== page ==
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Humidity. Robert Fehr Professor Emeritus Department of Biosystems and Agricultural Engineering University of Kentucky. WATER VAPOR PROPERTIES. condensation. freezing. evaporation. W A T E R (liquid state ). melting. 144 btu / lb. 970 btu / lb. sublimation. 1223 btu / lb. I C E

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Humidity


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    1. Humidity Robert Fehr Professor Emeritus Department of Biosystems and Agricultural Engineering University of Kentucky

    2. WATER VAPOR PROPERTIES condensation freezing evaporation W A T E R (liquid state) melting 144 btu/lb 970 btu/lb sublimation 1223 btu/lb I C E (solid state) V A P O R (gas state)

    3. Definitions Humidity: The amount of water vapor in the air Relative humidity: The amount of water vapor actually in the air divided by the amount of water vapor the air can hold. Saturation of air: The condition under which the amount of water vapor in the air is the maximum possible at the existing temperature and pressure. 100% Relative Humidity

    4. Definitions Wet bulb temperature: The lowest temperature that can be obtained by evaporating water into the air at constant pressure.  Dew point: the temperature air would have to be cooled to in order for saturation to occur. 

    5. Psychometrics Basic Concepts

    6. Saturation Line

    7. Constant Dry Bulb Temperature

    8. Constant Relative Humidity

    9. Constant Humidity Ratio

    10. Constant Humidity Ratio Saturation Line Dew Point

    11. Constant Wet Bulb Temperature

    12. Dew Point Dew Point

    13. Humidity Ratio

    14. Psychometrics of Heating

    15. Psychometrics of Cooling Total Heat Latent Heat Sensible Heat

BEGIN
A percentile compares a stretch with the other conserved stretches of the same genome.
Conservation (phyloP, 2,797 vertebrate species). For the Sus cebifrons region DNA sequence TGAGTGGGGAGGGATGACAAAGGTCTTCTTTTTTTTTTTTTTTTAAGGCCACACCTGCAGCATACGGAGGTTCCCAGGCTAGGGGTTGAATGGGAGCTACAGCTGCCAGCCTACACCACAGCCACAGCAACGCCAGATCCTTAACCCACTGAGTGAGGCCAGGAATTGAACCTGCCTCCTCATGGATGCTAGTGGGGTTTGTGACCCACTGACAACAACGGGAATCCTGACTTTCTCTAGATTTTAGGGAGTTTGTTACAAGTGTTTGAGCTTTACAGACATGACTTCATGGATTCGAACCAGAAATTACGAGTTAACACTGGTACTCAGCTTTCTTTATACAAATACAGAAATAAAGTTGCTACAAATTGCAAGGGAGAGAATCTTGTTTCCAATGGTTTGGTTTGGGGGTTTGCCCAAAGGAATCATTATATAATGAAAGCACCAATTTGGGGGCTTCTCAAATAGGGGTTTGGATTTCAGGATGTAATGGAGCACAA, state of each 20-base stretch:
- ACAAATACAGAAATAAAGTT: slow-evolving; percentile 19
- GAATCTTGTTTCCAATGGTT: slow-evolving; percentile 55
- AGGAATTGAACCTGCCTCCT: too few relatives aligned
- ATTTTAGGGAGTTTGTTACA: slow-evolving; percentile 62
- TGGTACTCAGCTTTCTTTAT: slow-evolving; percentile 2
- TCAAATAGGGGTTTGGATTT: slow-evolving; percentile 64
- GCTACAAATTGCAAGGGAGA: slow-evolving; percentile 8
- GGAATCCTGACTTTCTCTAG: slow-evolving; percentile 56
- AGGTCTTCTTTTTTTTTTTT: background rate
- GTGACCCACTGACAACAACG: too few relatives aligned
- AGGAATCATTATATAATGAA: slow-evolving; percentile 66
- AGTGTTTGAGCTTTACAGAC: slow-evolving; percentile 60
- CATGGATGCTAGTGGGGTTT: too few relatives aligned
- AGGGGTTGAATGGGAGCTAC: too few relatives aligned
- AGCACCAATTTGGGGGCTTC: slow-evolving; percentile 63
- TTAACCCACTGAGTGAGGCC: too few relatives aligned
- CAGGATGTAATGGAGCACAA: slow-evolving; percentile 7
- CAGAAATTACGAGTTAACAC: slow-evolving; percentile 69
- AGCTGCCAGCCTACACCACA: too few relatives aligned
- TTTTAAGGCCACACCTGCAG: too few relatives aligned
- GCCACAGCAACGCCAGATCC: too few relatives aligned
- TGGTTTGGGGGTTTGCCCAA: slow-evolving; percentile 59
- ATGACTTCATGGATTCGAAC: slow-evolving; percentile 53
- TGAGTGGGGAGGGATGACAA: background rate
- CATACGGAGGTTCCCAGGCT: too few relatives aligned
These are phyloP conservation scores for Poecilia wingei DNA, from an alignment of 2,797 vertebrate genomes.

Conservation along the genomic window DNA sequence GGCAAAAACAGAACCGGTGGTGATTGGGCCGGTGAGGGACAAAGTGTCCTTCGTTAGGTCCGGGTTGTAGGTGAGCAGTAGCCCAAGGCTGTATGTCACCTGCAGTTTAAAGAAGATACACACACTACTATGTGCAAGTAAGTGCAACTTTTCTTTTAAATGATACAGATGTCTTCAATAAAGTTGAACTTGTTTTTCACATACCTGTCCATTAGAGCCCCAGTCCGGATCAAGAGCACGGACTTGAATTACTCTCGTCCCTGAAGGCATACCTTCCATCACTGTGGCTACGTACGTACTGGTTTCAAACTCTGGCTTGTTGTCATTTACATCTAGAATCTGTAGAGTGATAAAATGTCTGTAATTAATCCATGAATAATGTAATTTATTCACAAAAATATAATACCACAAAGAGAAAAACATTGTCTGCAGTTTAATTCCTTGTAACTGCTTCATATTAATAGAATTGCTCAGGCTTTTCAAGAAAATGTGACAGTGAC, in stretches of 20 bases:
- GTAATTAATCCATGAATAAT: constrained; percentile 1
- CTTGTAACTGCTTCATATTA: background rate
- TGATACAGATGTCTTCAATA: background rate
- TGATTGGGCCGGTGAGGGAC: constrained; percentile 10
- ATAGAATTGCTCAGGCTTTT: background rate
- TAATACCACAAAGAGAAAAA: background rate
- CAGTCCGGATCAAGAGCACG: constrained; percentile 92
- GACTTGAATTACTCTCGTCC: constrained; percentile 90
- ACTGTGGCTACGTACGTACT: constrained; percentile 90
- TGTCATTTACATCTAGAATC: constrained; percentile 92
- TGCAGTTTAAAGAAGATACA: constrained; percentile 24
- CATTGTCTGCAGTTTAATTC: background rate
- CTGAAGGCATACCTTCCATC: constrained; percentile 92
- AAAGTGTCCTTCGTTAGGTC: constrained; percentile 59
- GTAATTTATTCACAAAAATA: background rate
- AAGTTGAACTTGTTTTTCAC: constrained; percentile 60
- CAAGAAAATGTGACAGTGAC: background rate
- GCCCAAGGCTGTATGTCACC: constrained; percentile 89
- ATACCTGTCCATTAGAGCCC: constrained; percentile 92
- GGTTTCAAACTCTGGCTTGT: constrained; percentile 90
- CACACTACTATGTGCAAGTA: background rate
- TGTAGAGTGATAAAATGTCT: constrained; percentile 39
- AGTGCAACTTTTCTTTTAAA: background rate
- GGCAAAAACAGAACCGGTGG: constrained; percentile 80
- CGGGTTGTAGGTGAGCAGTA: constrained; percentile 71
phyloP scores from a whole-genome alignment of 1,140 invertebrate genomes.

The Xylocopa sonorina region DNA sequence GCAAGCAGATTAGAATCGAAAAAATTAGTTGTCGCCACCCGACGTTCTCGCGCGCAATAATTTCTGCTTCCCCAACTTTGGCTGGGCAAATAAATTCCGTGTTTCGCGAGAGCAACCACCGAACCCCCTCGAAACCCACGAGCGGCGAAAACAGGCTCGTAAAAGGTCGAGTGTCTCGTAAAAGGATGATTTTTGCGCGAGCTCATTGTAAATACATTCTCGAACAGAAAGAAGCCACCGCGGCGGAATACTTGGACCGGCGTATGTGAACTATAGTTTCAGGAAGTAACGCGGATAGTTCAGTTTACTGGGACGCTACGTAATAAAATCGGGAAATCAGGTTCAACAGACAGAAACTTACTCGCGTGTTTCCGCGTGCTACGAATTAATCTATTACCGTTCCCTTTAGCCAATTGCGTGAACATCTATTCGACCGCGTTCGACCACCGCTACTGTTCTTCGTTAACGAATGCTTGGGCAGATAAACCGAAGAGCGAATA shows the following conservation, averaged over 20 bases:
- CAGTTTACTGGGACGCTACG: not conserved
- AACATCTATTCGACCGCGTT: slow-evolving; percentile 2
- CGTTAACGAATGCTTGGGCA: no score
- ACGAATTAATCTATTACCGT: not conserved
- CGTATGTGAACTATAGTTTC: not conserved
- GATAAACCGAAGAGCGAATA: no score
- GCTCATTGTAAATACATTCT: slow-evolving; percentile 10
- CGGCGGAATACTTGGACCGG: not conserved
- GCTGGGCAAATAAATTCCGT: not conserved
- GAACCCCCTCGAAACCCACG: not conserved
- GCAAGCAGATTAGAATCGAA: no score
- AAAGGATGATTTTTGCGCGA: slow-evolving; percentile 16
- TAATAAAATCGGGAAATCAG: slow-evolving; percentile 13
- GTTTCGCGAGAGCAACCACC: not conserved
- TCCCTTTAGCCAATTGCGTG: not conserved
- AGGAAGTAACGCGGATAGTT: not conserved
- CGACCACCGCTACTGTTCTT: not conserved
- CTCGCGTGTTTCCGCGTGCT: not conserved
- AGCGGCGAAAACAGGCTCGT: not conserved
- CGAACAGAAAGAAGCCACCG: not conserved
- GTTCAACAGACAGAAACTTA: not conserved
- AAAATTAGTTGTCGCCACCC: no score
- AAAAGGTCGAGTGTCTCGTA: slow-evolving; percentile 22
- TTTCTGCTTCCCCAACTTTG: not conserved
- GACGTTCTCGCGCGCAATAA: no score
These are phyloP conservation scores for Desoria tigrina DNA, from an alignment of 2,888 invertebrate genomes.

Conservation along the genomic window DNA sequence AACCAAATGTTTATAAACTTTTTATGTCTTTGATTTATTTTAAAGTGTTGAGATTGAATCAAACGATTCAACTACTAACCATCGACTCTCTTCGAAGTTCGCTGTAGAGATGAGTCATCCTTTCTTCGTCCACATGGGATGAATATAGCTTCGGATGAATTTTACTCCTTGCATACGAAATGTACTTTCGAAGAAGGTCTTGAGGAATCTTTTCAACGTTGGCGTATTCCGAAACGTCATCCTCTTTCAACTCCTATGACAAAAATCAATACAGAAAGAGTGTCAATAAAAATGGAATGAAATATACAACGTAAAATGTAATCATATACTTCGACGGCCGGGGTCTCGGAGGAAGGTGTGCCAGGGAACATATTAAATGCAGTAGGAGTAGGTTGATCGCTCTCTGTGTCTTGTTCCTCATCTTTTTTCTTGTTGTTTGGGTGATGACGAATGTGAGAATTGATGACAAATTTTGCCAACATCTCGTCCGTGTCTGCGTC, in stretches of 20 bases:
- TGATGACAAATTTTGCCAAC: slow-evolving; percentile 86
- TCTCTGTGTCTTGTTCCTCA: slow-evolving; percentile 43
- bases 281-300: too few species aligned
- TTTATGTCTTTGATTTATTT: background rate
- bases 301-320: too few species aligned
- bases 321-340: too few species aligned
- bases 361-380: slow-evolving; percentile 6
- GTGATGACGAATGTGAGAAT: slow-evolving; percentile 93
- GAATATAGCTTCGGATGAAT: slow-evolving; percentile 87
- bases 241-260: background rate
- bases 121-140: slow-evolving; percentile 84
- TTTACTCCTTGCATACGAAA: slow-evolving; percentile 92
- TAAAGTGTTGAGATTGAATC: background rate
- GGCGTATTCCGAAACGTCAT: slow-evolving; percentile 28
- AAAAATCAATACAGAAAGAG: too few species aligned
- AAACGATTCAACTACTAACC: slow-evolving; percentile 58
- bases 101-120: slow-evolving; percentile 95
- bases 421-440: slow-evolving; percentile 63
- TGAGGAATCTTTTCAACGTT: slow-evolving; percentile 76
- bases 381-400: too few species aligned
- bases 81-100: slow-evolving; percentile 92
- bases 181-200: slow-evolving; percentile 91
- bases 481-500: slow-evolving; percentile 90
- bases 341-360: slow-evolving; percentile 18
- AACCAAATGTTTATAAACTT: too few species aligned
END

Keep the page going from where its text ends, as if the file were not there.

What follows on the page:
16. Annual Hourly Outside Air Conditions – Lexington KY

    17. Annual Hourly Outside Air Conditions – Lexington KY

    18. Annual Hourly Outside Air Conditions – Lexington KY

    19. Annual Hourly Outside Air Conditions – Lexington KY

    20. Annual Hourly Outside Air Conditions – Lexington KY

    21. Annual Hourly Outside Air Conditions – Lexington KY

    22. App for Air Properties

    23. Moisture Balance Moisture Added People, Animals, Plants, Foundation Moisture Stored Fabric, Carpet, Wood Moisture Removed Dehumidifier Inside Air Leaving @ Inside Conditions Outside Air Entering @ Outside Conditions

    24. Winter Moisture Balance Moisture Added People, Animals, Plants, Foundation Moisture Stored Fabric, Carpet, Wood Moisture Removed Dehumidifier Inside Air Leaving @ Inside Conditions 70f 60% = 212 lbw/day Outside Air Entering @ Outside Conditions 32F 85% = 78 lbw/day 0.80 ACHn 134 lbw/day drying potential

    25. Winter Moisture Balance Moisture Added People, Animals, Plants, Foundation Moisture Stored Fabric, Carpet, Wood Moisture Removed Dehumidifier Inside Air Leaving @ Inside Conditions 70f 60% = 212 lbw/day Outside Air Entering @ Outside Conditions 53F 85% = 174 lbw/day 0.80 ACHn 38 lbw/day drying potential

    26. Winter Moisture Balance Moisture Added People, Animals, Plants, Foundation Moisture Stored Fabric, Carpet, Wood Moisture Removed Dehumidifier Inside Air Leaving @ Inside Conditions 70F 60% = 106 lbw/day Outside Air Entering @ Outside Conditions 53F 85% = 85 lbw/day 0.40 ACHn 21 lbw/day drying potential